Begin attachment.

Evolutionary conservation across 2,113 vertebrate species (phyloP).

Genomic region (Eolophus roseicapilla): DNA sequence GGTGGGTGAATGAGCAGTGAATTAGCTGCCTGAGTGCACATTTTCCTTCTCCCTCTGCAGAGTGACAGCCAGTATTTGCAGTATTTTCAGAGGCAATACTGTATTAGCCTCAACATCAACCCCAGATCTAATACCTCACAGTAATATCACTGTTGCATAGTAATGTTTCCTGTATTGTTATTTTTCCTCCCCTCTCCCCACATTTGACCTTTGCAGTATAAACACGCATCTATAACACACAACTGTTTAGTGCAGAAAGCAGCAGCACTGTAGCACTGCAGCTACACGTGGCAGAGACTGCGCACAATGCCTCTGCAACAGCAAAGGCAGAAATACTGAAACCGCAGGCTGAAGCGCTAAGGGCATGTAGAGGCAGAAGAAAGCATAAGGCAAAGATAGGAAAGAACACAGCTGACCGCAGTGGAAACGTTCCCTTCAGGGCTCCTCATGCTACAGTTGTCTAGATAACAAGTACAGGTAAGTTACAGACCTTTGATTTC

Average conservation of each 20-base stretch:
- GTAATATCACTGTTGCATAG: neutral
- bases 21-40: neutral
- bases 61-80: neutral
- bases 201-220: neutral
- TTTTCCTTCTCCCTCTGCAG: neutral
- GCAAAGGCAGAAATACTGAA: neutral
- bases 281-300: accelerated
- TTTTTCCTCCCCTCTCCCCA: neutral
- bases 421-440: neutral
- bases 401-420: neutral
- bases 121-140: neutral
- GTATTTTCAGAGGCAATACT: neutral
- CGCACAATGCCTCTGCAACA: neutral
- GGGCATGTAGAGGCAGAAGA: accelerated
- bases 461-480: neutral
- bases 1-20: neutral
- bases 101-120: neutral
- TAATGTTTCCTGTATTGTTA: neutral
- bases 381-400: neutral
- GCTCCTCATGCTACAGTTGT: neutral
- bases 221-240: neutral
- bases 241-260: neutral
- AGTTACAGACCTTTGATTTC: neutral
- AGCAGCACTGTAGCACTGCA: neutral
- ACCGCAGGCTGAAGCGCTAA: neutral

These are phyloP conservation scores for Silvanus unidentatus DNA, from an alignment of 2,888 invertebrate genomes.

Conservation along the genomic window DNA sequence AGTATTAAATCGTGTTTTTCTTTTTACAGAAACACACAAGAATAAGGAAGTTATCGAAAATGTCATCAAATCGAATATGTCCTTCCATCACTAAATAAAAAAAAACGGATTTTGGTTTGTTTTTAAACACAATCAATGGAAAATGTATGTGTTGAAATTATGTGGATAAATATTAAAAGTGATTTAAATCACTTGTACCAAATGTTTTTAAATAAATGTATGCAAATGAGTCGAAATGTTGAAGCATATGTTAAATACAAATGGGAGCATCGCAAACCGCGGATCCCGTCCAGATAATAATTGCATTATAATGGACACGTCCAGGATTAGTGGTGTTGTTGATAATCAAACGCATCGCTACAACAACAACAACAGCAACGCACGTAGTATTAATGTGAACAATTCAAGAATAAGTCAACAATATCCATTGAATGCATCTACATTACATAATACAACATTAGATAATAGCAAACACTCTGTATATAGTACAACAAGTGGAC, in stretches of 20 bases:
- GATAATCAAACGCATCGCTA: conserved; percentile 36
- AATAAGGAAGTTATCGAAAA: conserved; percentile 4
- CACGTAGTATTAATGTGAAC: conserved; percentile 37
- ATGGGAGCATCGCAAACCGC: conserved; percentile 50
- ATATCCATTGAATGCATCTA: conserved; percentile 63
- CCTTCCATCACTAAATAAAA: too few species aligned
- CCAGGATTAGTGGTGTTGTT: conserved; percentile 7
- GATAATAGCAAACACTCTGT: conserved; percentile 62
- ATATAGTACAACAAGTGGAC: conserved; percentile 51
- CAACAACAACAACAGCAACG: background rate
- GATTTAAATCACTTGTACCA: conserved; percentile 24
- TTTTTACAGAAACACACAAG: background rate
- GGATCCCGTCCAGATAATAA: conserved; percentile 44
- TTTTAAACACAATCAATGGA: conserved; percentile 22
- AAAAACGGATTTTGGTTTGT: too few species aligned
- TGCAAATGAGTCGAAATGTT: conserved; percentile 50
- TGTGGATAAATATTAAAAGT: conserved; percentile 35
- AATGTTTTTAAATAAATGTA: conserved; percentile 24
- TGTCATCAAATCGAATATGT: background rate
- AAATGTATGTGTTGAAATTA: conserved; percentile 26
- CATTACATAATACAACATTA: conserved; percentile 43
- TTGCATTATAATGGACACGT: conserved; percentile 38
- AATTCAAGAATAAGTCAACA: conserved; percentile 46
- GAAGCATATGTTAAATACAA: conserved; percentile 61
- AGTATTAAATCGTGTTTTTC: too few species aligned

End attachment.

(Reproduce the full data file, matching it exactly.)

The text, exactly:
Evolutionary conservation across 2,113 vertebrate species (phyloP).

Genomic region (Eolophus roseicapilla): DNA sequence GGTGGGTGAATGAGCAGTGAATTAGCTGCCTGAGTGCACATTTTCCTTCTCCCTCTGCAGAGTGACAGCCAGTATTTGCAGTATTTTCAGAGGCAATACTGTATTAGCCTCAACATCAACCCCAGATCTAATACCTCACAGTAATATCACTGTTGCATAGTAATGTTTCCTGTATTGTTATTTTTCCTCCCCTCTCCCCACATTTGACCTTTGCAGTATAAACACGCATCTATAACACACAACTGTTTAGTGCAGAAAGCAGCAGCACTGTAGCACTGCAGCTACACGTGGCAGAGACTGCGCACAATGCCTCTGCAACAGCAAAGGCAGAAATACTGAAACCGCAGGCTGAAGCGCTAAGGGCATGTAGAGGCAGAAGAAAGCATAAGGCAAAGATAGGAAAGAACACAGCTGACCGCAGTGGAAACGTTCCCTTCAGGGCTCCTCATGCTACAGTTGTCTAGATAACAAGTACAGGTAAGTTACAGACCTTTGATTTC

Average conservation of each 20-base stretch:
- GTAATATCACTGTTGCATAG: neutral
- bases 21-40: neutral
- bases 61-80: neutral
- bases 201-220: neutral
- TTTTCCTTCTCCCTCTGCAG: neutral
- GCAAAGGCAGAAATACTGAA: neutral
- bases 281-300: accelerated
- TTTTTCCTCCCCTCTCCCCA: neutral
- bases 421-440: neutral
- bases 401-420: neutral
- bases 121-140: neutral
- GTATTTTCAGAGGCAATACT: neutral
- CGCACAATGCCTCTGCAACA: neutral
- GGGCATGTAGAGGCAGAAGA: accelerated
- bases 461-480: neutral
- bases 1-20: neutral
- bases 101-120: neutral
- TAATGTTTCCTGTATTGTTA: neutral
- bases 381-400: neutral
- GCTCCTCATGCTACAGTTGT: neutral
- bases 221-240: neutral
- bases 241-260: neutral
- AGTTACAGACCTTTGATTTC: neutral
- AGCAGCACTGTAGCACTGCA: neutral
- ACCGCAGGCTGAAGCGCTAA: neutral

These are phyloP conservation scores for Silvanus unidentatus DNA, from an alignment of 2,888 invertebrate genomes.

Conservation along the genomic window DNA sequence AGTATTAAATCGTGTTTTTCTTTTTACAGAAACACACAAGAATAAGGAAGTTATCGAAAATGTCATCAAATCGAATATGTCCTTCCATCACTAAATAAAAAAAAACGGATTTTGGTTTGTTTTTAAACACAATCAATGGAAAATGTATGTGTTGAAATTATGTGGATAAATATTAAAAGTGATTTAAATCACTTGTACCAAATGTTTTTAAATAAATGTATGCAAATGAGTCGAAATGTTGAAGCATATGTTAAATACAAATGGGAGCATCGCAAACCGCGGATCCCGTCCAGATAATAATTGCATTATAATGGACACGTCCAGGATTAGTGGTGTTGTTGATAATCAAACGCATCGCTACAACAACAACAACAGCAACGCACGTAGTATTAATGTGAACAATTCAAGAATAAGTCAACAATATCCATTGAATGCATCTACATTACATAATACAACATTAGATAATAGCAAACACTCTGTATATAGTACAACAAGTGGAC, in stretches of 20 bases:
- GATAATCAAACGCATCGCTA: conserved; percentile 36
- AATAAGGAAGTTATCGAAAA: conserved; percentile 4
- CACGTAGTATTAATGTGAAC: conserved; percentile 37
- ATGGGAGCATCGCAAACCGC: conserved; percentile 50
- ATATCCATTGAATGCATCTA: conserved; percentile 63
- CCTTCCATCACTAAATAAAA: too few species aligned
- CCAGGATTAGTGGTGTTGTT: conserved; percentile 7
- GATAATAGCAAACACTCTGT: conserved; percentile 62
- ATATAGTACAACAAGTGGAC: conserved; percentile 51
- CAACAACAACAACAGCAACG: background rate
- GATTTAAATCACTTGTACCA: conserved; percentile 24
- TTTTTACAGAAACACACAAG: background rate
- GGATCCCGTCCAGATAATAA: conserved; percentile 44
- TTTTAAACACAATCAATGGA: conserved; percentile 22
- AAAAACGGATTTTGGTTTGT: too few species aligned
- TGCAAATGAGTCGAAATGTT: conserved; percentile 50
- TGTGGATAAATATTAAAAGT: conserved; percentile 35
- AATGTTTTTAAATAAATGTA: conserved; percentile 24
- TGTCATCAAATCGAATATGT: background rate
- AAATGTATGTGTTGAAATTA: conserved; percentile 26
- CATTACATAATACAACATTA: conserved; percentile 43
- TTGCATTATAATGGACACGT: conserved; percentile 38
- AATTCAAGAATAAGTCAACA: conserved; percentile 46
- GAAGCATATGTTAAATACAA: conserved; percentile 61
- AGTATTAAATCGTGTTTTTC: too few species aligned